Nicolino was initially a second-round pick of the Blue Jays back in 2010, and boasts the same six-pitch attack as does Despaigne – even down to the 92 MPH fastball.
Nico is 10-13 in his three major league seasons, all with Miami after the last infamous sell-off with Toronto. He has a 4.65 ERA and a 1.46 WHIP in the majors, with just 86 whiffs in 201 innings.
The Steamer projection has Nicolino getting into 21 major league games and starting just 11 of them. It also says that he’ll go 4-5 with a 5.4K/9 rate and a walk rate just under three per nine. I’m again betting the over on this guy. I think he could end up surprising everyone by simply pitching every fifth day.
Chance at joining the rotation: 55%
Turner was a 2009 first-rounder, picked by the Detroit Tigers ninth overall. He never quite lived up to what was expected out of him, and is with the Marlins on a minor-league deal. He couldn’t have picked a better club for a chance at getting back to his initial career projections.
Turner has two fastballs which he uses nearly 2/3 of the time. He’s also reliant on a curve, a cutter, and a changeup. He’s made 55 starts at the major league level out of his 97 overall appearances. Aside from his time with the Tigers and the Marlins, he’s also pitched for the Nationals, the Cubs, and the White Sox – and he’s still only 26. He’s gone 14-30 with a 5.09 ERA, a shaky 1.50 WHIP, and 233 K’s in 360 innings. Although he did do this for the Fish:
Steamer projects Turner to start over half the season in Miami’s rotation, with 19 starts. If the projection is correct, he’ll go 5-8 and pitch 110 innings, with 6K’s and 3.5BB’s per nine innings.
Chance at joining the rotation: 75% (if healthy)
Chen has inherited the mantle as Miami’s most expensive player, with three years left on a five-year, $80 million deal. Two seasons in Miami has yielded a 7-6 record and a 4.72 ERA in 27 starts.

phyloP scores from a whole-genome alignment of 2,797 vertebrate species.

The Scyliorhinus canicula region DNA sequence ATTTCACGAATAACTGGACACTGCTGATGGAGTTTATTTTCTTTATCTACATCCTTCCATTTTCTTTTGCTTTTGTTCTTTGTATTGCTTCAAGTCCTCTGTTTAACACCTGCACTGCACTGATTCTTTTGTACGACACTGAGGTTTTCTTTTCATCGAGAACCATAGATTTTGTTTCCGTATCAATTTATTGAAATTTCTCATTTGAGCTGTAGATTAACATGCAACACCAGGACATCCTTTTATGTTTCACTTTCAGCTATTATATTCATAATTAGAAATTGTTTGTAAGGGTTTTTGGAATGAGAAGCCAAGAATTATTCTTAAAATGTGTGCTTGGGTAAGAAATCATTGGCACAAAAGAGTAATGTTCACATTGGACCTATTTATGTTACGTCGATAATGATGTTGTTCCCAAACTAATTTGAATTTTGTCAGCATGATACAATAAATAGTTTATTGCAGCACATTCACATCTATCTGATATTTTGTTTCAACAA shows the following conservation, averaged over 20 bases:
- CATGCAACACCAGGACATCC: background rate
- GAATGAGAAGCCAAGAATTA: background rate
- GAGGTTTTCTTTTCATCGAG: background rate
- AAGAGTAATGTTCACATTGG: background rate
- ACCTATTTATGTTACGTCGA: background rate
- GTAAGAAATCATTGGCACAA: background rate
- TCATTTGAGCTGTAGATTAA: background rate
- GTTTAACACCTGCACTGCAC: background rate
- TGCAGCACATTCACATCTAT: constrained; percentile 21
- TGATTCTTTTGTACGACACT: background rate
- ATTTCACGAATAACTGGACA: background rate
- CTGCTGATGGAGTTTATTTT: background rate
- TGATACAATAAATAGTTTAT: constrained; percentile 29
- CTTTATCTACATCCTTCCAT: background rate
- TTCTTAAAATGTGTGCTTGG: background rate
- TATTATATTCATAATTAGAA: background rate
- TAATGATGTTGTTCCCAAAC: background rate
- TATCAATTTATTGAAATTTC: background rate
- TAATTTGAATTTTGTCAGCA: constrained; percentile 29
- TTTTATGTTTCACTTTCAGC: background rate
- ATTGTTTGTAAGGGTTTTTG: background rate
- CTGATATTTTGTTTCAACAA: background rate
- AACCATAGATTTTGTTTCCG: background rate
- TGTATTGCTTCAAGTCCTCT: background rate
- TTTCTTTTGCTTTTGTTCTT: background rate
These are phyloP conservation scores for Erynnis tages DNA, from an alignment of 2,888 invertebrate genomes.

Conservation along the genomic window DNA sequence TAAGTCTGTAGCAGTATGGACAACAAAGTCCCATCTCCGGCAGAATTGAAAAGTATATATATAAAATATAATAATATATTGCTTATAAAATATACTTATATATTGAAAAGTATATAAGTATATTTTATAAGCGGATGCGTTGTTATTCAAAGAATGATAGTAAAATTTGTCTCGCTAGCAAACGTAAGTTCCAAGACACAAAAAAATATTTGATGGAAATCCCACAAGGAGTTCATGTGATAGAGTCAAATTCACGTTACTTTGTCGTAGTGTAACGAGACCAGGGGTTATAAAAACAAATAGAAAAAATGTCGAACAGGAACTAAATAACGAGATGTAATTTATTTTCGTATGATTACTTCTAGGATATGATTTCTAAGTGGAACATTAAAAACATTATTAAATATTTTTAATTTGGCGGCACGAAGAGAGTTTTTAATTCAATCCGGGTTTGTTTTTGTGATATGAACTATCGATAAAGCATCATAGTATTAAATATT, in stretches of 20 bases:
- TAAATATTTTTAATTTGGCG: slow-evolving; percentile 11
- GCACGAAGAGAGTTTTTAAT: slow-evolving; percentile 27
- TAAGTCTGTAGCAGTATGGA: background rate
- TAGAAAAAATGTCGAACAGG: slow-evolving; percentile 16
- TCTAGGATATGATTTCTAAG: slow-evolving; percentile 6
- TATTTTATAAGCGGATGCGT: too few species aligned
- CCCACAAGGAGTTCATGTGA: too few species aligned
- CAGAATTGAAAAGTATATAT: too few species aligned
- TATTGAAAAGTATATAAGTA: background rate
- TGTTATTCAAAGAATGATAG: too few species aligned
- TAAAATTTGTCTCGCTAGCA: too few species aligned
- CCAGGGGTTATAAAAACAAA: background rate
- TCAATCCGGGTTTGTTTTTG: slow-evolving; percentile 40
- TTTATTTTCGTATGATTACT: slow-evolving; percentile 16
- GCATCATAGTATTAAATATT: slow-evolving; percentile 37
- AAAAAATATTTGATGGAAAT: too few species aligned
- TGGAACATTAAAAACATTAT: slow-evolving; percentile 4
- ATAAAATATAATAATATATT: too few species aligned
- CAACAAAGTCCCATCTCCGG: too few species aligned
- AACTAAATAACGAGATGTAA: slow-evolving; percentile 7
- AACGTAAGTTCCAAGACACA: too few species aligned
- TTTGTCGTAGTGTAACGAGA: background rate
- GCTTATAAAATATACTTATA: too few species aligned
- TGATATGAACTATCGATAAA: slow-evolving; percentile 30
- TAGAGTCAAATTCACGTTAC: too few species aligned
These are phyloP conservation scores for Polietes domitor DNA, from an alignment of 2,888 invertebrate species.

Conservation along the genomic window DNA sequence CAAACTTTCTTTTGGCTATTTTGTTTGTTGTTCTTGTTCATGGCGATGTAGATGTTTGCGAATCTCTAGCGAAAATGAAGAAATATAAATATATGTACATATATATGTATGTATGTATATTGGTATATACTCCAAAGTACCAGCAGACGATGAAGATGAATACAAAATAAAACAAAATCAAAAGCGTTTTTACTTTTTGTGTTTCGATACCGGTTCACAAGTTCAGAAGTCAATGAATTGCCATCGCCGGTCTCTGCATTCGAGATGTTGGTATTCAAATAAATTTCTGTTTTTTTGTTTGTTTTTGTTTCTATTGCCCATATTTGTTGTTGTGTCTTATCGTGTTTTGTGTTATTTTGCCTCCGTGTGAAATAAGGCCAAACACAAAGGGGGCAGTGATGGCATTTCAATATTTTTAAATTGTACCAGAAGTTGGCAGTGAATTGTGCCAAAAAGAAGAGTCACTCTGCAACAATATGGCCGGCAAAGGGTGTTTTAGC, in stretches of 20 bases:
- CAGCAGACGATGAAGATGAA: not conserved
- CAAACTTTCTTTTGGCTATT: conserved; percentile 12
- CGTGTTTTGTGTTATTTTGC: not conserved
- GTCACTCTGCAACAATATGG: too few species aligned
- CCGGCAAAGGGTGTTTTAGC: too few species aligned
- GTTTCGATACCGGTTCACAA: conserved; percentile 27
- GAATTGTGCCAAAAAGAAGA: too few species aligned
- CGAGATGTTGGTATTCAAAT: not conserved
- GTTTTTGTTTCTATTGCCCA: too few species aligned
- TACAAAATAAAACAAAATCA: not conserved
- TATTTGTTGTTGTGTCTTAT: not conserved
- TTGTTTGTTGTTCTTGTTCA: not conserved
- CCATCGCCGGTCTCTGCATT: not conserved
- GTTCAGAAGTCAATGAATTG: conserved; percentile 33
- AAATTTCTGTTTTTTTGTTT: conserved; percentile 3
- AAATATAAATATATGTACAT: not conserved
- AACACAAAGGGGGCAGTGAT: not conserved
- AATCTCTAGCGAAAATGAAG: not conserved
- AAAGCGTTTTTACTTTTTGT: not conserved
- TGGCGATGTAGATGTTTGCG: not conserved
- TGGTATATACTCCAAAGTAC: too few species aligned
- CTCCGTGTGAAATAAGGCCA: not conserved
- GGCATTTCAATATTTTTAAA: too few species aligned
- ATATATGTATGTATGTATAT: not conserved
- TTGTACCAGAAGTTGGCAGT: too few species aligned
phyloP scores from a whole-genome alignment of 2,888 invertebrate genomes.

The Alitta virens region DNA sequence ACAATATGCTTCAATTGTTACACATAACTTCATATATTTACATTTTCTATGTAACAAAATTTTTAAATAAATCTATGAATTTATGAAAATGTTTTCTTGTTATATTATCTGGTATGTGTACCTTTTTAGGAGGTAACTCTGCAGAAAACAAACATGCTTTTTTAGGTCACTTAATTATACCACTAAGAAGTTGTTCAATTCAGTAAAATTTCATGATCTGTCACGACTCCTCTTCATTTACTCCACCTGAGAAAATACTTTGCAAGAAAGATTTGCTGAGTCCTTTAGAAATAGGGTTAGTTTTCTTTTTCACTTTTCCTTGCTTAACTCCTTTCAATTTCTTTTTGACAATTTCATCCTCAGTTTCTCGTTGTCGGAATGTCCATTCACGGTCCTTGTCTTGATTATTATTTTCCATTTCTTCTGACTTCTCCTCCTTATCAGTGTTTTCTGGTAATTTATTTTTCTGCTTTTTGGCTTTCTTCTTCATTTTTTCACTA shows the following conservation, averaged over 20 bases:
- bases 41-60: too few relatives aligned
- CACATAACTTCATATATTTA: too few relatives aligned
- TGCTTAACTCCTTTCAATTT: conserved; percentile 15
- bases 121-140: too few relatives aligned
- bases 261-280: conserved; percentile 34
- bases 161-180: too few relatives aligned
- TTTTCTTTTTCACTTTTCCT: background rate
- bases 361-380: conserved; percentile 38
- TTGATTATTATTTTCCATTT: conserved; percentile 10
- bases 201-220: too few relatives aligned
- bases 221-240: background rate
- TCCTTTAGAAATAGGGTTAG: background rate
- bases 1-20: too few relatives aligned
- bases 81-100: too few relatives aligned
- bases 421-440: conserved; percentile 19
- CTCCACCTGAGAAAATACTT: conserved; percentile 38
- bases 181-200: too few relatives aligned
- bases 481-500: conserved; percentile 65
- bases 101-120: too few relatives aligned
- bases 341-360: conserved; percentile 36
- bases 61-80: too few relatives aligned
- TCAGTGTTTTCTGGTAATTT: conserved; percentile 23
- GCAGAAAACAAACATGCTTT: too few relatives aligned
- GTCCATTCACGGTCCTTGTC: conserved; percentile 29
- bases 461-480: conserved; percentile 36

Having already had Tommy John Surgery, Chen elected to treat his latest elbow troubles with plasma-rich injections. Steamer is understandably Bearish on his return, projecting him to pitch a mere nine innings this season. Any return at all will surprise the experts and delight suffering Marlin fans.
Chen’s Slider-Changeup-Curve mix never induced a great deal of strikeouts, but he also walks very few batters. Despite recurring elbow ailments, his two-fastball mix has averaged 91 MPH through his seven-season major league career between the Marlins and the Orioles.
Chance at joining the rotation: 50%
Smith still hasn’t used up his rookie eligibility. He’s struck out more than a batter per inning in his spring training with the Marlins. His major league career consists of nine games for the Yankees last season. He was 0-1 with a 7.71 ERA and 18 whiffs in just under 19 frames.
Fastball-changeup-slider goes Smith, who touches 94 on the gun. Steamer doesn’t expect much of Smith in terms of major league success this season. I’ll be surprised if he doesn’t eventually meet the meager expectation of 33 innings.
Chance at joining the rotation: 40%
Hernandez is a rule V pick out of the Houston organization, and will return to the Astros if he doesn’t break camp with the Marlins on opening day. Miami seems to have sidestepped this issue temporarily by placing Hernandez on the DL. He’ll open the season on the list due to a Wisdom Tooth extraction.
Hernandez projects as either a starter or as a reliever, and should enjoy relatively high strikeout totals through his career. He walks a few too many, but would rank above average amongst the other seven pitchers that are featured here.
Thanks for reading today’s article. Check back here tomorrow for the starting lineup. In the meantime, “like” us on FaceBook, follow us on Twitter, and keep coming back for the latest in Marlins’ news.